Icodextrin

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Icodextrin
Dextrin skeletal.svg
Clinical data
AHFS/Drugs.com International Drug Names
Pregnancy cat.
Legal status
  • Prescription only
Routes Intraperitoneal
Pharmacokinetic data
Bioavailability 40% in 12 hours
Metabolism Alpha-amylase
Excretion Renal
Identifiers
CAS number 337376-15-5 YesY
ATC code B05DA
PubChem SID17397419
DrugBank DB00702
UNII 2NX48Z0A9G YesY
KEGG D03266 N
ChEMBL CHEMBL1201472 N
Chemical data
Formula (C6H10O5)n
Mol. mass 13–19 kDa
 N (what is this?)  (verify)

Icodextrin (INN, USAN) is a colloid osmotic agent, derived from maltodextrin,[1] used in form of an aqueous solution for peritoneal dialysis under the trade name Extraneal,[2] and after gynecological laparoscopic surgery for the reduction of post-surgical adhesions (fibrous bands that form between tissues and organs) under the trade name Adept.[3]

Physical and chemical properties[edit]

Icodextrin is a starch-derived, branched, water-soluble glucose polymer linked by α-(1→4) and less than 10% α-(1→6) glycosidic bonds, making it a type of dextrin. Its weight-average molecular weight is between 13,000 and 19,000 Daltons and its number-average molecular weight between 5,000 and 6,500 Daltons. The substance is a white to off-white solid, and the solution is clear and colourless to pale yellow.[3]

Mechanism of action[edit]

The osmotic activity of icodextrin keeps the solution inside the peritoneum for three to four days, separating tissues and thus reducing adhesion between them when fibrin is formed after a surgery. In other words, the tissues are kept from gluing together.[3]

When used for peritoneal dialysis, the icodextrin solution absorbs waste products from the blood, and is removed from the peritoneum after a few hours together with the waste.[4]

Pharmacokinetics[edit]

Icodextrin is not significantly metabolised inside the peritoneum. Instead, it is absorbed slowly (40% after 12 hours) into the bloodstream via the lymph vessels. There it is broken down into oligosaccharides by the enzyme alpha-amylase. In patients with intact kidney function, both icodextrin and its fragments are excreted via the kidney by glomerular filtration.[2][3]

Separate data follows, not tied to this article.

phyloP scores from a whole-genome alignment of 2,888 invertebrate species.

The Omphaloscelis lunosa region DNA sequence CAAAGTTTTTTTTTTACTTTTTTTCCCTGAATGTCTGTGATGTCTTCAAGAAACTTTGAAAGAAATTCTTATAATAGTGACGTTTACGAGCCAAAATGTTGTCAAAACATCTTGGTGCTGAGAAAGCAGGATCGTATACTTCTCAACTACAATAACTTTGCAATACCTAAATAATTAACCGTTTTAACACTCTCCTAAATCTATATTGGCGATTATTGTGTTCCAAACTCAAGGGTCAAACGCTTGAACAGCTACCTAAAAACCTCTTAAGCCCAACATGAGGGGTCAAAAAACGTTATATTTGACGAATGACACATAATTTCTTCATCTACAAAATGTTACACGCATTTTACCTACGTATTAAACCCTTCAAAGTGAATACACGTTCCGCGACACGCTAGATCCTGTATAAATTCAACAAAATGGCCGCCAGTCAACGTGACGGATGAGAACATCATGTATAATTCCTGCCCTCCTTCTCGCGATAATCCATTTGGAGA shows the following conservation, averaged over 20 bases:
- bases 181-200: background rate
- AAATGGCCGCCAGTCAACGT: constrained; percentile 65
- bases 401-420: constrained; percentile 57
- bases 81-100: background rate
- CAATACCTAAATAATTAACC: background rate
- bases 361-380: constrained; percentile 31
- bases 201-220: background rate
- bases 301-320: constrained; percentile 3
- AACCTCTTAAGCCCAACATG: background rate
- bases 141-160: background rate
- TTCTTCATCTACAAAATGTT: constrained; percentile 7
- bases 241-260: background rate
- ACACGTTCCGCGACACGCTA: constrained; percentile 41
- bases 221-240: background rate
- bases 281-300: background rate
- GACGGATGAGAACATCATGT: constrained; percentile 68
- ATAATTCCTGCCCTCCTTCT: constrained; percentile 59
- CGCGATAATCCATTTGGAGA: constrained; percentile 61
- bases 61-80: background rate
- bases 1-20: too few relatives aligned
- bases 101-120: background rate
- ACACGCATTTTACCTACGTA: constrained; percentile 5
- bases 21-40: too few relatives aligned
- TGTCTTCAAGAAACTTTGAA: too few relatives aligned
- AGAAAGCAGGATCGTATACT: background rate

Contraindications[edit]

Icodextrin is contraindicated in patients with cornstarch allergy, maltose or isomaltose intolerance, glycogen storage disease, or severe lactic acidosis.[5]

Adverse effects[edit]

Adverse effects include peritonitis, respiratory infection, hypertension (high blood pressure), rashes, and headache. Of these side effects, only hypertension and rashes occurred significantly more often than under glucose solution; the other events seem to be related to peritoneal dialysis in general.[5]

Interactions[edit]

Icodextrin can mimic increased blood glucose levels, depending on the used testing system. Specifically, glucose dehydrogenase pyrroloquinolinequinone (GDH-PQQ) or glucose-dye-oxidoreductase (GDO) based tests can erroneously show high blood glucose in patients that have been treated with icodextrin.[5]

References[edit]

  1. ^ American College of Physicians--American Society of Internal Medicine (2005). Clinical evidence, Issue 14. BMJ Pub. Group. p. 1046. 
  2. ^ a b RxList.com: Extraneal
  3. ^ a b c d FDA: Adept (4% Icodextrin) Adhesion Reduction Solution
  4. ^ Frampton, JE; Plosker, GL (2003). "Icodextrin: a review of its use in peritoneal dialysis". Drugs 63 (19): 2079–105. doi:10.2165/00003495-200363190-00011. PMID 12962523.  edit
  5. ^ a b c Drugs.com: Extraneal